A group called Make the Road Action mocked Pennsylvania GOP Senate candidate Mehmet Oz, aka Dr. Oz, at a weekend NFL game in the state in which he is trying to secure a spot in Congress with tens of millions of dollars of his own money fueling his controversial campaign.
Democratic challenger John Fetterman, who is currently the lieutenant governor in Pennsylvania, spotlighted Oz’s attempt to essentially personally spend his way into a Senate seat during a recent debate between the candidates. Among other issues centering on the general impression that the multiple mansion-owning, longtime reality TV personality is out of touch with everyday people, Oz has also faced criticism for having lived in New Jersey for decades and only moving to Pennsylvania relatively recently. Make the Road Action furthered this jab in their weekend display, which consisted of a banner flying over the game between the Philadelphia Eagles and Pittsburgh Steelers. The message carried to onlookers Sunday by a plane read: “Dr. Oz is a Cowboys fan — Vote Fetterman.” At the end of the debate, each candidate was asked about the game. Fetterman said he was backing the Steelers, while Oz picked the Eagles — and sung the team’s theme tune, sounding just really desperate.
Check out the banner below:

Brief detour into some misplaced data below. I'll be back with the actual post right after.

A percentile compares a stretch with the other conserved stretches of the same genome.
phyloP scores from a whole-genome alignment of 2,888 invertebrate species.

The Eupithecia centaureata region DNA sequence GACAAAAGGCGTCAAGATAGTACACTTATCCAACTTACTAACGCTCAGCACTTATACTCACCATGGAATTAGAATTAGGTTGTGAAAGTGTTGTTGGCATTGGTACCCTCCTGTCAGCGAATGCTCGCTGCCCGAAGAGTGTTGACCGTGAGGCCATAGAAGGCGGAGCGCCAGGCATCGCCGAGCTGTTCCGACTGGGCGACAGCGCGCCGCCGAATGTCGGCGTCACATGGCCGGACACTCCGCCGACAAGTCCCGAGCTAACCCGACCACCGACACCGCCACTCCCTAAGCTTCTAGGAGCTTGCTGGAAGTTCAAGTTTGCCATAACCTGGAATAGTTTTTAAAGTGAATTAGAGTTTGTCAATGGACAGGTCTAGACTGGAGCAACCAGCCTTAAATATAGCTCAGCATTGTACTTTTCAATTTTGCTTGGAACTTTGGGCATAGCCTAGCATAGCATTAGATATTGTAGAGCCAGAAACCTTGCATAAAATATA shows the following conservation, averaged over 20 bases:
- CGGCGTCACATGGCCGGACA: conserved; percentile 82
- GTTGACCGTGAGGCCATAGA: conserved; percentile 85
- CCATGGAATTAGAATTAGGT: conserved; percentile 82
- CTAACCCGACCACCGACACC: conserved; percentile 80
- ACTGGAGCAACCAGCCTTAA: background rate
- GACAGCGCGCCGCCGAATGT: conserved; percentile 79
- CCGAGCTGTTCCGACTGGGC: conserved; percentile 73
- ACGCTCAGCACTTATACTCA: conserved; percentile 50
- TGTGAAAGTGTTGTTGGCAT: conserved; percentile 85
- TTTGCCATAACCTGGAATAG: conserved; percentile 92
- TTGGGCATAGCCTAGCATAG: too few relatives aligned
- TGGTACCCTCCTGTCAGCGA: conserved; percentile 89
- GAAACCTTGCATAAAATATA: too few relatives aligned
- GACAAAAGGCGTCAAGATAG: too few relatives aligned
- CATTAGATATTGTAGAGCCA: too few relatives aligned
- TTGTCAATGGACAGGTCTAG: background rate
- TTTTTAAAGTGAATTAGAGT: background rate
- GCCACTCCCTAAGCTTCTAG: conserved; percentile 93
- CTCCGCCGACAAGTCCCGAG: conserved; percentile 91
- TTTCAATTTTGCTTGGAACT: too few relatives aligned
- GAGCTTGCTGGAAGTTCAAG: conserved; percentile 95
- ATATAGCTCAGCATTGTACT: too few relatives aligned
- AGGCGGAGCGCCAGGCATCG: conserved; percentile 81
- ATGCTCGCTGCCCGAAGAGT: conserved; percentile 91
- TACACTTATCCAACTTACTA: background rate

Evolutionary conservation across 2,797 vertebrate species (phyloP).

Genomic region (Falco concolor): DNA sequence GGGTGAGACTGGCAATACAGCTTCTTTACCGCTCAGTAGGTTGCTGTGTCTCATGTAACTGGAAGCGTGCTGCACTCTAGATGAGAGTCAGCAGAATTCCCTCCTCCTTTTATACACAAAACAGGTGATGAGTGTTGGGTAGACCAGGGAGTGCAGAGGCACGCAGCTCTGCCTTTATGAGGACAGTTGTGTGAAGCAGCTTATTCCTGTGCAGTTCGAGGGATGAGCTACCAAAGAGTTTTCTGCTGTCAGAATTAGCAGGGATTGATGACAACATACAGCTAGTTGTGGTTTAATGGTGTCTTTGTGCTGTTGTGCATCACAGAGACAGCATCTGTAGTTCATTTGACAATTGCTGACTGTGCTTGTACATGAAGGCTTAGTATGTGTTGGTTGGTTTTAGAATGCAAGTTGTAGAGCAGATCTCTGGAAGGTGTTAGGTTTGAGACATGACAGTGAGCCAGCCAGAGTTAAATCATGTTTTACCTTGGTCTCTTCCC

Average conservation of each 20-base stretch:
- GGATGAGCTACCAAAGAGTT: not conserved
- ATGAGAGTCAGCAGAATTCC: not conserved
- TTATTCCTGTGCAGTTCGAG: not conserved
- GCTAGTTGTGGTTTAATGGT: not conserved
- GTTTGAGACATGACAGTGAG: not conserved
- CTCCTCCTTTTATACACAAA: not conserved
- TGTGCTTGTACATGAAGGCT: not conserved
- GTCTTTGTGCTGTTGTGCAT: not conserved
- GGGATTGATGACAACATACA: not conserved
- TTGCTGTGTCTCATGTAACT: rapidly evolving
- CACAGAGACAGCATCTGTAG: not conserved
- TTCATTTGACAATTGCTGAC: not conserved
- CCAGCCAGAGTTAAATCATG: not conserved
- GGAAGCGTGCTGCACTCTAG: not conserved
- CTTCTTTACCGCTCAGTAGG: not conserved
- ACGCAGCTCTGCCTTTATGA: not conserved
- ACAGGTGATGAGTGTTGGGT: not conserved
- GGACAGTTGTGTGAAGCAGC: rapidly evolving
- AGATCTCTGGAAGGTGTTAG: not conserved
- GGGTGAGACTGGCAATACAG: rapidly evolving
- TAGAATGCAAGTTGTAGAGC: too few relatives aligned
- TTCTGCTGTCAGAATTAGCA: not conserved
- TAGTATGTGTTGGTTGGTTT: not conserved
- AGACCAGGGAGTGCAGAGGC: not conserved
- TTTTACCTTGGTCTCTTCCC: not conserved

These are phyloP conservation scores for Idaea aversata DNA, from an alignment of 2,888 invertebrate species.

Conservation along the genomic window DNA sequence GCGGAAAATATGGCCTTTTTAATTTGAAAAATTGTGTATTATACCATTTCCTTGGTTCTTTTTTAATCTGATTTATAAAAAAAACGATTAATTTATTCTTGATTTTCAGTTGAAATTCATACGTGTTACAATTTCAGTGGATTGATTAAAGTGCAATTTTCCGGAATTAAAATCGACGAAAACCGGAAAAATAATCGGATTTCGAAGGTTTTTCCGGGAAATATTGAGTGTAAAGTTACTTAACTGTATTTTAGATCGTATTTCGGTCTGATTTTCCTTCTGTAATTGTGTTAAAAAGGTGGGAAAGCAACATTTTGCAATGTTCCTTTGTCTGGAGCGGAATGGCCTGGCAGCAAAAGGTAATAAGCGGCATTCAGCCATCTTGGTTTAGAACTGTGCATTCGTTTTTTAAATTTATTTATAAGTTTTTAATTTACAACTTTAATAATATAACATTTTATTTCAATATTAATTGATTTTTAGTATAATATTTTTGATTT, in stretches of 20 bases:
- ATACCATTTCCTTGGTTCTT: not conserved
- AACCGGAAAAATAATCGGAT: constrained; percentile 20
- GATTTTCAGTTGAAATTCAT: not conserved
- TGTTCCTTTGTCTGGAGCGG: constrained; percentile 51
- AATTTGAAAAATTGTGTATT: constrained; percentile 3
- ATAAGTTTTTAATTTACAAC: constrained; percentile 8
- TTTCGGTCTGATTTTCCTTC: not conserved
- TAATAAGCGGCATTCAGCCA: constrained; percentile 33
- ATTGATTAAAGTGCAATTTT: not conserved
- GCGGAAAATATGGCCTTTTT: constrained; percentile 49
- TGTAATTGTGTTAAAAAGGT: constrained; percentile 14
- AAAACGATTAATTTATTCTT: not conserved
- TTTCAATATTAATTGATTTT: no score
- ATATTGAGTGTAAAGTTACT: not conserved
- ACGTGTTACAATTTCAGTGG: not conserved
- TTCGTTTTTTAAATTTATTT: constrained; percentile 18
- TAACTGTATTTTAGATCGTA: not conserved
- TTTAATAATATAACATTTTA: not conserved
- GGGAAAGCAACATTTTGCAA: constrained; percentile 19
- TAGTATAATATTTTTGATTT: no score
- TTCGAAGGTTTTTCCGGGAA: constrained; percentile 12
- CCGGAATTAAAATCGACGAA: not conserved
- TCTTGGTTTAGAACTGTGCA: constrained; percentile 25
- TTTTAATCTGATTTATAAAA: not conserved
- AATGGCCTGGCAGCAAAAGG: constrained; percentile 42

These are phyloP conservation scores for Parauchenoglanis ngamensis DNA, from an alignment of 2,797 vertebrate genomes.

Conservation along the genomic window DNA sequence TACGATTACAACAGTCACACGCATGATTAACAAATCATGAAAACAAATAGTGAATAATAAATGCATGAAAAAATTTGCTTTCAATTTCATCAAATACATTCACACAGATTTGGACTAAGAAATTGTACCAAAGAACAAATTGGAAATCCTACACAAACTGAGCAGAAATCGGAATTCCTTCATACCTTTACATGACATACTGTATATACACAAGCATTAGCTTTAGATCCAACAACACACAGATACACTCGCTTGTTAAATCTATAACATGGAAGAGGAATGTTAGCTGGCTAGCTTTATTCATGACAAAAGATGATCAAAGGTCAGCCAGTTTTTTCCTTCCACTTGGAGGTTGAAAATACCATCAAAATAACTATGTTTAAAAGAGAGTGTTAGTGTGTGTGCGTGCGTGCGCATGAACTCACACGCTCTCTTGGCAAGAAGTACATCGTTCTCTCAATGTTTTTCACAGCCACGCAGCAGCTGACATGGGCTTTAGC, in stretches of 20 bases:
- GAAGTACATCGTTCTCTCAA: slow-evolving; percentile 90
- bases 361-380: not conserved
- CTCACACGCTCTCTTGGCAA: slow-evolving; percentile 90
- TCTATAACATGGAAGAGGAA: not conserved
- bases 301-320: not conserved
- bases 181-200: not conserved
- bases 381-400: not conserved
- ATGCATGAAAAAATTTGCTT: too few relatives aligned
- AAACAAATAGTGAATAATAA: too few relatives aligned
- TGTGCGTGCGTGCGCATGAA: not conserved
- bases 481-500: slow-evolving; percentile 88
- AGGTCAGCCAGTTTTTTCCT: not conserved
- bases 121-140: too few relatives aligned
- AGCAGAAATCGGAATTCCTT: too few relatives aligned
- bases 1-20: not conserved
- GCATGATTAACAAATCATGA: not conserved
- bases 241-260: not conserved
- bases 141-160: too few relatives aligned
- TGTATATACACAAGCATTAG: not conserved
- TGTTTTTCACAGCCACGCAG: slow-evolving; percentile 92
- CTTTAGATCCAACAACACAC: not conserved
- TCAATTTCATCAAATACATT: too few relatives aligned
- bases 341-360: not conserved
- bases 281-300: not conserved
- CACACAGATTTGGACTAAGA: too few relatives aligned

— Charlotte Alter (@CharlotteAlter) October 30, 2022
Oz has apparently been sticking to his supposed fondness for the Eagles since earlier this year. “While my beloved Eagles won’t be taking the field today, as you enjoy the Super Bowl game, remember to rise for our national anthem and cherish what makes America special: Bravery,” a February post from Oz’s personal account says. What does that even mean? Is he implying Democrats are cowards? What about all the Democrats in the military? If it’s just a general sentiment meant to encompass basically everybody, it’s not particularly substantive. It sounds both desperate (“beloved”) and made-for-TV. It’s catchy, but the sheen doesn’t reflect much underneath in terms of actual substance. During the Fetterman and Oz debate, Oz also played into the (accurate) Democratic characterization of the GOP stance on abortion, and the Fetterman campaign said they’d be spending part of a $2 million post-debate fundraising haul on spreading Oz’s abortion comments.
“I want women, doctors, local political leaders letting the democracy that’s always allowed our nation to thrive to put the best ideas forward so states can decide for themselves,” Oz said about determining policy around abortion. “I want to look into the face of every woman in Pennsylvania,” Fetterman countered. “If you believe that the choice of your reproductive freedom belongs with Dr. Oz, then you have a choice. But if you believe that the choice for abortion belongs between you and your doctor, that’s what I fight for. Roe v. Wade, for me, should be the law. He celebrated when Roe v. Wade went down. And my campaign would fight for Roe v. Wade and, if given the opportunity, to codify it into law.”